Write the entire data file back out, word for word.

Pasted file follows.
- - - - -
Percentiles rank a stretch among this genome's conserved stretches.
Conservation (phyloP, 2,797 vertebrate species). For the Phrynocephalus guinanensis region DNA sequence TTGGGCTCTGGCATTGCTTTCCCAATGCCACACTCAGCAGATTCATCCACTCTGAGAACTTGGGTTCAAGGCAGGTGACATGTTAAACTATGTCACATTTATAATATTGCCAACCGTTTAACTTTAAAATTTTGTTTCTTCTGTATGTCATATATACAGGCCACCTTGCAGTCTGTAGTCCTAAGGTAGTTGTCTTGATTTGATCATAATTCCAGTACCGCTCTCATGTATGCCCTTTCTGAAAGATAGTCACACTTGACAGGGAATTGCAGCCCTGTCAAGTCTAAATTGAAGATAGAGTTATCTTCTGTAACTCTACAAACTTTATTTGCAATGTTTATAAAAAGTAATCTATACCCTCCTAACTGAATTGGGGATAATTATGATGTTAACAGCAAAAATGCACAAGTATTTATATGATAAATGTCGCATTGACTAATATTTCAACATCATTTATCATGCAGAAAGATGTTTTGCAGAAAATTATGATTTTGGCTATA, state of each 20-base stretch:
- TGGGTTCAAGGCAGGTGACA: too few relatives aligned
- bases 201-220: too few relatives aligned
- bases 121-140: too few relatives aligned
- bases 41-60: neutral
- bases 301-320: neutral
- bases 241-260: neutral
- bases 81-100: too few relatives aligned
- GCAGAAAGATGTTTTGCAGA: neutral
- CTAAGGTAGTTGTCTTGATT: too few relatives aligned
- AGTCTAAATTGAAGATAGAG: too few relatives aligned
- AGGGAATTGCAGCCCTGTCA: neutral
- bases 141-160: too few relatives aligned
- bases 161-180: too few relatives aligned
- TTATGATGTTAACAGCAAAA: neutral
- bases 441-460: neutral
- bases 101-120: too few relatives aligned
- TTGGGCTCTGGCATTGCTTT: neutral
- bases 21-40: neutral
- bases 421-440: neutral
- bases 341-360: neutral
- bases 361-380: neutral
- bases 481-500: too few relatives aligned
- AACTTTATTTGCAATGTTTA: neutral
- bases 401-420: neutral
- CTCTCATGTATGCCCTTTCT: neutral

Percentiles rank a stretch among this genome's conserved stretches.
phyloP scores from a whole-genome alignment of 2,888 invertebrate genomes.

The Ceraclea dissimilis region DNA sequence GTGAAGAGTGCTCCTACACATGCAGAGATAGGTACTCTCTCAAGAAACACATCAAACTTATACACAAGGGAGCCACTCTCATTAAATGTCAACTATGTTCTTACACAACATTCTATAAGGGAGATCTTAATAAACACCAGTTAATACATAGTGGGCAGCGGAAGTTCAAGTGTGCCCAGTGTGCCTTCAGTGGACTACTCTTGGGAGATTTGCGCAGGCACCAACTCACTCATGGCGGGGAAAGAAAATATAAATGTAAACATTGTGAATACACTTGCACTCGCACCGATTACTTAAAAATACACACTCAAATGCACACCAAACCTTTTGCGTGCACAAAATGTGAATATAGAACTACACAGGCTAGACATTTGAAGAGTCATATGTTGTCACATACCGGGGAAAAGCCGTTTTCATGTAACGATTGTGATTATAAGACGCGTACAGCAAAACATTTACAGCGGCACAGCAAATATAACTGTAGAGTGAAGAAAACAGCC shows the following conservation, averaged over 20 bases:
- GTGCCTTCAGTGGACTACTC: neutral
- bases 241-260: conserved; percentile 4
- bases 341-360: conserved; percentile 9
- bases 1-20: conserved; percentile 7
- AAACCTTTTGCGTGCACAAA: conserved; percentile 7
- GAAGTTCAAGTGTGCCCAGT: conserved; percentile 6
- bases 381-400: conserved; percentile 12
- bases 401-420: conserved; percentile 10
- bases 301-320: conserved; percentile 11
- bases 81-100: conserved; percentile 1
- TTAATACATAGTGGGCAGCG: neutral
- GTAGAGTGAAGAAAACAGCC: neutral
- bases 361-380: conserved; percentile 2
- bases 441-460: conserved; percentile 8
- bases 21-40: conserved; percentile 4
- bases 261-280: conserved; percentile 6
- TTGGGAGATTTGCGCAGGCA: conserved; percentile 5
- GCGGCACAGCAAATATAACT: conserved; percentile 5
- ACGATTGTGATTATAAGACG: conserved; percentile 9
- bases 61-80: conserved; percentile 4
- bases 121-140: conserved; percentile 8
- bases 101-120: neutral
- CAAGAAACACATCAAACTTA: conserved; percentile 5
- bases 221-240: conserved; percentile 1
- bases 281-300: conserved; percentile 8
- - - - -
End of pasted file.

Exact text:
Percentiles rank a stretch among this genome's conserved stretches.
Conservation (phyloP, 2,797 vertebrate species). For the Phrynocephalus guinanensis region DNA sequence TTGGGCTCTGGCATTGCTTTCCCAATGCCACACTCAGCAGATTCATCCACTCTGAGAACTTGGGTTCAAGGCAGGTGACATGTTAAACTATGTCACATTTATAATATTGCCAACCGTTTAACTTTAAAATTTTGTTTCTTCTGTATGTCATATATACAGGCCACCTTGCAGTCTGTAGTCCTAAGGTAGTTGTCTTGATTTGATCATAATTCCAGTACCGCTCTCATGTATGCCCTTTCTGAAAGATAGTCACACTTGACAGGGAATTGCAGCCCTGTCAAGTCTAAATTGAAGATAGAGTTATCTTCTGTAACTCTACAAACTTTATTTGCAATGTTTATAAAAAGTAATCTATACCCTCCTAACTGAATTGGGGATAATTATGATGTTAACAGCAAAAATGCACAAGTATTTATATGATAAATGTCGCATTGACTAATATTTCAACATCATTTATCATGCAGAAAGATGTTTTGCAGAAAATTATGATTTTGGCTATA, state of each 20-base stretch:
- TGGGTTCAAGGCAGGTGACA: too few relatives aligned
- bases 201-220: too few relatives aligned
- bases 121-140: too few relatives aligned
- bases 41-60: neutral
- bases 301-320: neutral
- bases 241-260: neutral
- bases 81-100: too few relatives aligned
- GCAGAAAGATGTTTTGCAGA: neutral
- CTAAGGTAGTTGTCTTGATT: too few relatives aligned
- AGTCTAAATTGAAGATAGAG: too few relatives aligned
- AGGGAATTGCAGCCCTGTCA: neutral
- bases 141-160: too few relatives aligned
- bases 161-180: too few relatives aligned
- TTATGATGTTAACAGCAAAA: neutral
- bases 441-460: neutral
- bases 101-120: too few relatives aligned
- TTGGGCTCTGGCATTGCTTT: neutral
- bases 21-40: neutral
- bases 421-440: neutral
- bases 341-360: neutral
- bases 361-380: neutral
- bases 481-500: too few relatives aligned
- AACTTTATTTGCAATGTTTA: neutral
- bases 401-420: neutral
- CTCTCATGTATGCCCTTTCT: neutral

Percentiles rank a stretch among this genome's conserved stretches.
phyloP scores from a whole-genome alignment of 2,888 invertebrate genomes.

The Ceraclea dissimilis region DNA sequence GTGAAGAGTGCTCCTACACATGCAGAGATAGGTACTCTCTCAAGAAACACATCAAACTTATACACAAGGGAGCCACTCTCATTAAATGTCAACTATGTTCTTACACAACATTCTATAAGGGAGATCTTAATAAACACCAGTTAATACATAGTGGGCAGCGGAAGTTCAAGTGTGCCCAGTGTGCCTTCAGTGGACTACTCTTGGGAGATTTGCGCAGGCACCAACTCACTCATGGCGGGGAAAGAAAATATAAATGTAAACATTGTGAATACACTTGCACTCGCACCGATTACTTAAAAATACACACTCAAATGCACACCAAACCTTTTGCGTGCACAAAATGTGAATATAGAACTACACAGGCTAGACATTTGAAGAGTCATATGTTGTCACATACCGGGGAAAAGCCGTTTTCATGTAACGATTGTGATTATAAGACGCGTACAGCAAAACATTTACAGCGGCACAGCAAATATAACTGTAGAGTGAAGAAAACAGCC shows the following conservation, averaged over 20 bases:
- GTGCCTTCAGTGGACTACTC: neutral
- bases 241-260: conserved; percentile 4
- bases 341-360: conserved; percentile 9
- bases 1-20: conserved; percentile 7
- AAACCTTTTGCGTGCACAAA: conserved; percentile 7
- GAAGTTCAAGTGTGCCCAGT: conserved; percentile 6
- bases 381-400: conserved; percentile 12
- bases 401-420: conserved; percentile 10
- bases 301-320: conserved; percentile 11
- bases 81-100: conserved; percentile 1
- TTAATACATAGTGGGCAGCG: neutral
- GTAGAGTGAAGAAAACAGCC: neutral
- bases 361-380: conserved; percentile 2
- bases 441-460: conserved; percentile 8
- bases 21-40: conserved; percentile 4
- bases 261-280: conserved; percentile 6
- TTGGGAGATTTGCGCAGGCA: conserved; percentile 5
- GCGGCACAGCAAATATAACT: conserved; percentile 5
- ACGATTGTGATTATAAGACG: conserved; percentile 9
- bases 61-80: conserved; percentile 4
- bases 121-140: conserved; percentile 8
- bases 101-120: neutral
- CAAGAAACACATCAAACTTA: conserved; percentile 5
- bases 221-240: conserved; percentile 1
- bases 281-300: conserved; percentile 8